Our collection of children's picture books featuring Black and Indigenous people and People of Color (BIPOC) is available to the public. You can use the Search Tool below to find titles. *Inclusion of a title in the collection DOES NOT EQUAL recommendation.* See our related readings page for suggested tools for evaluating books.
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Luis y Mia/Mia and Luis is a flip-over book that tells the story of a cross-cultural friendship from each child’s perspective. Luis is the child of Mexican immigrants and Mia is a White American child. Their story begins when Mia makes a culturally insensitive remark to Luis. Prayer and thoughtful conversations with family help Luis and Mia move past this rocky start and develop a lasting friendship. Mia’s story explores important issues such as what makes someone American, biblical perspectives on immigrants, and how to make amends. Luis’s story explores issues such as cultural pride, challenges faced by immigrants, and forgiveness. Luis y Mia/Mia and Luis will help children ages 6-9 understand the importance of showing love to people who are different, apologizing when you’re wrong, forgiving one another, and making everyone feel welcome. Both stories are in English and Spanish. -- publisher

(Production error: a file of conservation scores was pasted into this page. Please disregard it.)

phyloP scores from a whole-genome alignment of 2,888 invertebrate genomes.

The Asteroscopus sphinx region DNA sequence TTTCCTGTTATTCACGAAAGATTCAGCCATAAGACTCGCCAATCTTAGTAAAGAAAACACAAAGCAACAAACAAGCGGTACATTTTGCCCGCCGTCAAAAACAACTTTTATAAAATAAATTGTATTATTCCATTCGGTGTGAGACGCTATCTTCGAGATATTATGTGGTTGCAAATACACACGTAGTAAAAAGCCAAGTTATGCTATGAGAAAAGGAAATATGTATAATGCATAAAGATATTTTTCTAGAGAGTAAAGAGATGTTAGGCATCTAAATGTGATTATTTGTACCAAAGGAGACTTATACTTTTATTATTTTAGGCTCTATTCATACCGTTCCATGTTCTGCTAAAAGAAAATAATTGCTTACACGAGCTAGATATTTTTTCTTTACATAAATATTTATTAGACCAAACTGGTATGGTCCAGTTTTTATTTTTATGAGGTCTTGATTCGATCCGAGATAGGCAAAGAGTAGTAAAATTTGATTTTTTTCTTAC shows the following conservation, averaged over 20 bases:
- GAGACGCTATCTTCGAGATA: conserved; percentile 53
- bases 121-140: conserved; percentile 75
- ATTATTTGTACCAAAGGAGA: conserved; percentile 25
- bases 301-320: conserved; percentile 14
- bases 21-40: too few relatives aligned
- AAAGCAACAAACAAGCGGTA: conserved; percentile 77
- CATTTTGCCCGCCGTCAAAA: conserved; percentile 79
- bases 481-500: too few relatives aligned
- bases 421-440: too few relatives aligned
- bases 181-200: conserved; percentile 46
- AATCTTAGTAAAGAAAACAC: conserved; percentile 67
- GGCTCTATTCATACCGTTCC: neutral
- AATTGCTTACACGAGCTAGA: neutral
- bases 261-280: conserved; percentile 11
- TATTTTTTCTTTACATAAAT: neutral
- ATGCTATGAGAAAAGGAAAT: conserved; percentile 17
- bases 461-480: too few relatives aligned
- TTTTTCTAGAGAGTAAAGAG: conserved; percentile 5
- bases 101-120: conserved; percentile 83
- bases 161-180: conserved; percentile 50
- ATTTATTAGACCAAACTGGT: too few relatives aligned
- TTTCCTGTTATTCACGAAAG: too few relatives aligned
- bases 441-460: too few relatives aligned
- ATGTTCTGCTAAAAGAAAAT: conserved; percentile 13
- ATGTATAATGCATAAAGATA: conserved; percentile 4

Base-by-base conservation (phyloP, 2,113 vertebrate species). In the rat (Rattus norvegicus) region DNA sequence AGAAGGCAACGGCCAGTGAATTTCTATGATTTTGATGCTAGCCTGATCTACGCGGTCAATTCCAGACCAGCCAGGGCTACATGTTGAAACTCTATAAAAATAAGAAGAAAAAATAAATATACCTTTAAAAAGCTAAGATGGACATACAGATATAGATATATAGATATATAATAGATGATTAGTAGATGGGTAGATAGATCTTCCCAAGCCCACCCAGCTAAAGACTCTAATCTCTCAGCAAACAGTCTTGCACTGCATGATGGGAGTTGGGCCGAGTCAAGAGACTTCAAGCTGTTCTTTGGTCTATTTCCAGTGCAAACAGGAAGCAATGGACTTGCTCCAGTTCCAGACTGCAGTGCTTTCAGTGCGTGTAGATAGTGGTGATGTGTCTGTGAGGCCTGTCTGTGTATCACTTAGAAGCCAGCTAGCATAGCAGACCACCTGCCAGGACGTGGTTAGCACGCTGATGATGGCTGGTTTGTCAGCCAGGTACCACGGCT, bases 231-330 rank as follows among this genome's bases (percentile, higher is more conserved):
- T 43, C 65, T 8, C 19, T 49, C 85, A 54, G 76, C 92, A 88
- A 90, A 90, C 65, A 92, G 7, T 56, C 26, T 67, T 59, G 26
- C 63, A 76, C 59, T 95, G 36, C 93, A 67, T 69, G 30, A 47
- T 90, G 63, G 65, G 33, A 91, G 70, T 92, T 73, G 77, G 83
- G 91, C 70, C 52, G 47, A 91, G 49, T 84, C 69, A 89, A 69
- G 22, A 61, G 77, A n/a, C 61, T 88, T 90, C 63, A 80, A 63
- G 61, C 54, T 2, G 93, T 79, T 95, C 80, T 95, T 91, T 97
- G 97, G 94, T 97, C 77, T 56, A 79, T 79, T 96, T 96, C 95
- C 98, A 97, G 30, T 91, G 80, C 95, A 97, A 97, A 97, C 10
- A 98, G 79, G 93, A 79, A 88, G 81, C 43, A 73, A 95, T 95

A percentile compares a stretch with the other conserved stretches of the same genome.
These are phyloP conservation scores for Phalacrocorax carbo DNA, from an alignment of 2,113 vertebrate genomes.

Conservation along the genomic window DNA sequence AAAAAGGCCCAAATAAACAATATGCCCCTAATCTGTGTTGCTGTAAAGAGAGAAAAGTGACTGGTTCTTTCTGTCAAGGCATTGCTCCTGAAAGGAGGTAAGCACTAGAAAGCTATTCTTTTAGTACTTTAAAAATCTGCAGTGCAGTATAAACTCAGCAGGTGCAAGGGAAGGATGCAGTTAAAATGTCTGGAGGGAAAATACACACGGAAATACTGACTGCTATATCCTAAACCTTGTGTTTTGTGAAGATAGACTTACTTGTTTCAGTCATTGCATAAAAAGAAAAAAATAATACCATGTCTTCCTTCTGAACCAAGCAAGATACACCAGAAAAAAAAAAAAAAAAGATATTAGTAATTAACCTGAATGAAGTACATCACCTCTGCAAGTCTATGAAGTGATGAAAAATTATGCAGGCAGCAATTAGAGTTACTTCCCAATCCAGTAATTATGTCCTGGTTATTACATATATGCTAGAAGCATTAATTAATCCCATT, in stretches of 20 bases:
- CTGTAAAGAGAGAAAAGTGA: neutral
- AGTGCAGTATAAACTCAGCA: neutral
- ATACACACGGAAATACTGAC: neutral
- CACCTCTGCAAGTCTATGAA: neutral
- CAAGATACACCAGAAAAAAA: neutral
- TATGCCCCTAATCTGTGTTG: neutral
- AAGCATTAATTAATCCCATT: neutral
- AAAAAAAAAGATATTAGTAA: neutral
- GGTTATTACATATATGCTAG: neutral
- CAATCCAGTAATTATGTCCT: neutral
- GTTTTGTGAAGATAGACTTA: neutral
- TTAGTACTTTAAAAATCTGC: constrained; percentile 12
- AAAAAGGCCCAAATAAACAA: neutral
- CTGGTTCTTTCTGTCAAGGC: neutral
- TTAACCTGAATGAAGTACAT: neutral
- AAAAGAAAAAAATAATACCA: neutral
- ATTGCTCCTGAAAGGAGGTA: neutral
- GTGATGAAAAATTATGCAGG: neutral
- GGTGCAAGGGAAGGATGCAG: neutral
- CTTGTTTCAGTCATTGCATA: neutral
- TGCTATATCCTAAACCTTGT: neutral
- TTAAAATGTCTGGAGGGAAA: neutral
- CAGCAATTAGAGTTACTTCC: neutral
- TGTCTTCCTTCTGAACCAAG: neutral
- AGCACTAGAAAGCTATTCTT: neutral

Growing up in the segregated town of Clarksville, Tennessee, in the 1960s, Alta's family cannot afford to buy her new sneakers--but she still plans to attend the parade celebrating her hero Wilma Rudolph's three Olympic gold medals.
Pa Paw and Lorraine always lift their spirits by playing music together, but their instruments are missing when a fearsome storm hits the Tennessee hills.
This historical fiction picture book presents the story of nine-year-old Lorraine Jackson through prose and poetry. In 1968 she witnessed the Memphis sanitation strike--Dr. Martin Luther King Jr.'s final stand for justice before his assassination--when her father, a sanitation worker, participated in the protest.
"During the civil rights movement, little Marvin doesn't want to be left out of a protest being held at a store that only allows whites at its lunch counter. When a young white man approaches the scene, the child is unsure what to expect"--|cProvided by publisher
In segregated Nashville during the 1950s, a young African American girls endures a series of indignities and obstacles to get to the public library, one of the few integrated places in the city
An eight-year-old girl accompanies her grandmother on a singing tour of the segregated South, both of them knowing that Grandmama's songs have the power to bring people together
When Ruth and her parents take a motor trip from Chicago to Alabama to visit her grandma, they rely on a pamphlet called "The Negro Motorist Green Book" to find places that will serve them. Includes facts about "The Green Book."